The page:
Columbia or prison: similarities and differences?

Terry Gross’ interview with Scott Spencer (of A Man in the Woods) notes that the author has “taught fiction writing at Columbia University, and in prison” (1:10; I think she says “in prison,” although it might be “at prisons”). The tone sounds like this sort of trajectory is completely normal, like a sandwich and soup. To me, it invites questions:

  • Can I be the only one who finds the juxtaposition of those two fine American institutions curious or notable?
  • How many writers or professors have taught at an Ivy League school and a penal facility?
  • Is teaching at the one pretty much like teaching at the other?
  • If you’ve currently got a gig at a prison, how do you make the transition to Columbia? I assume relatively few people want to make the opposite leap.

Two public-service announcements: Charles Bock and Clearwire

* I saw Charles Bock last night, and though I don’t have time to write in full about the experience, I will say that you should see him if you can. The rest of his tour will only take him to California, Massachusetts, and New York. As if the solid novel, Little Children, and fun Q & A aren’t enough, Bock also gives away swag, including a custom, metallic poster drawn by Chuck Sperry. Alas, I didn’t win one.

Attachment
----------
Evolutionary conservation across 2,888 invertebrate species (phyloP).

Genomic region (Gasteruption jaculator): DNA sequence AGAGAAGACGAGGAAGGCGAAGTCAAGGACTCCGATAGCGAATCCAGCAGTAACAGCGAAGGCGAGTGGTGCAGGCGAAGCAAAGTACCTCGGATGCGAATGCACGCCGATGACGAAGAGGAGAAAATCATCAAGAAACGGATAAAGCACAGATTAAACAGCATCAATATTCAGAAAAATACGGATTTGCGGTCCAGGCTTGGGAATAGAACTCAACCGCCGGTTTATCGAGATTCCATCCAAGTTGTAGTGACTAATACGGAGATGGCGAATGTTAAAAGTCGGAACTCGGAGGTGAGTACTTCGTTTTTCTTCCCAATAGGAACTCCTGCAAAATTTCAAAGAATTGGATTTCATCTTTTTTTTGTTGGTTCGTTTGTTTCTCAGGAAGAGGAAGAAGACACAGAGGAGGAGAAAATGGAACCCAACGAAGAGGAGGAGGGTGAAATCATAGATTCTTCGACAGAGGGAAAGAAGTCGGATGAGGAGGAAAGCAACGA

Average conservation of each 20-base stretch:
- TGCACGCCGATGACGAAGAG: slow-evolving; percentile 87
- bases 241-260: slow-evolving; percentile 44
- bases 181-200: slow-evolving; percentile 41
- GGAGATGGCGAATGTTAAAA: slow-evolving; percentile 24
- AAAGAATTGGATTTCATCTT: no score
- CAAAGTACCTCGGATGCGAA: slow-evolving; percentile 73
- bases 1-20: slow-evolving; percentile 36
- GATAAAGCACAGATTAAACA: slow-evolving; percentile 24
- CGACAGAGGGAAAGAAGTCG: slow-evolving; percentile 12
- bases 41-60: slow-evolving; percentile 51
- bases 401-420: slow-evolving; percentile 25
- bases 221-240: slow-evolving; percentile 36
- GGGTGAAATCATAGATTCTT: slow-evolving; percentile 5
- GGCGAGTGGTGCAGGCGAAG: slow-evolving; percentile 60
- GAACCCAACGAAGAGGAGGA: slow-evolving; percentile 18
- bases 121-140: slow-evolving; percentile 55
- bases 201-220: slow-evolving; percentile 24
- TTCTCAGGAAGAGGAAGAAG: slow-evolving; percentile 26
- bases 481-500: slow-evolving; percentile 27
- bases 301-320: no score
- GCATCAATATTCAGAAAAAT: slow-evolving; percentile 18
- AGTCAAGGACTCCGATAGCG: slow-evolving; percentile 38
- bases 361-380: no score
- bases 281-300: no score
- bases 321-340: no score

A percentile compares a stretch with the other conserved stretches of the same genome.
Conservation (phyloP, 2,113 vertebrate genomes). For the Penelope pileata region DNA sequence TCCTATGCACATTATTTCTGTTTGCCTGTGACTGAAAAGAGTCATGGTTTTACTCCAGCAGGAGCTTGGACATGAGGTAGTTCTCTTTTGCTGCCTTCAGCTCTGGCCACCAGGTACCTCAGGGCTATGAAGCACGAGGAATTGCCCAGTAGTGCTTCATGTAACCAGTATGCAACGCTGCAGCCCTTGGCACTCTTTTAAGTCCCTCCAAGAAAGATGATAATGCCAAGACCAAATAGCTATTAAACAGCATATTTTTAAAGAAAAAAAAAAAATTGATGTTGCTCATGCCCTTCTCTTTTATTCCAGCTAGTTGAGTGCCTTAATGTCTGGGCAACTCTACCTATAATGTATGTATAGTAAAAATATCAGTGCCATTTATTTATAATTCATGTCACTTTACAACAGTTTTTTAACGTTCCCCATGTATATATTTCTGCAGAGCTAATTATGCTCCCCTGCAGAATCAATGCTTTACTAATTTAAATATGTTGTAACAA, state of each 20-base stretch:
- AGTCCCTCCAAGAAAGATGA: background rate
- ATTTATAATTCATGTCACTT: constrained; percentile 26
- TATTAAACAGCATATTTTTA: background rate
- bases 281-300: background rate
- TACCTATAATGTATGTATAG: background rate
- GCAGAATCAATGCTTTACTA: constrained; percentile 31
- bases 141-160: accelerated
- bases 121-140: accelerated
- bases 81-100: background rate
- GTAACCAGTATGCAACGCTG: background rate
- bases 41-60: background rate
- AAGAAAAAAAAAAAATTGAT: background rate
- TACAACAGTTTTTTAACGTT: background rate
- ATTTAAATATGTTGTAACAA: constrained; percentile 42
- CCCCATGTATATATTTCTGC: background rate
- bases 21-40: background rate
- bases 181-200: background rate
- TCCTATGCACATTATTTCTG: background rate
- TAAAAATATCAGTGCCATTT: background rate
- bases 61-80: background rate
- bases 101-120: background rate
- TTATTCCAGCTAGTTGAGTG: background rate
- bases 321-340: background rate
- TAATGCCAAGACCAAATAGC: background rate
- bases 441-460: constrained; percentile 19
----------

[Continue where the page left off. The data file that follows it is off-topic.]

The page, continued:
Here’s a link to an NPR story on Bock.

* In a rare bit of non-book related news, I have to issue a warning: if you’re thinking about saving $20 a month on Internet access through the aptly named Clearwire, don’t. I say “aptly,” though I mean that rather than having a “clear” meaning “free of any obstructions or unwanted” connection, you’ll have a “clear” as in “frequently does not exist” connection. I made the mistake of ditching cable only to find that Clearwire’s transfer rates in the middle of Seattle, where their coverage is supposed to be phenomenally good, are awful—and often border on dial-up.

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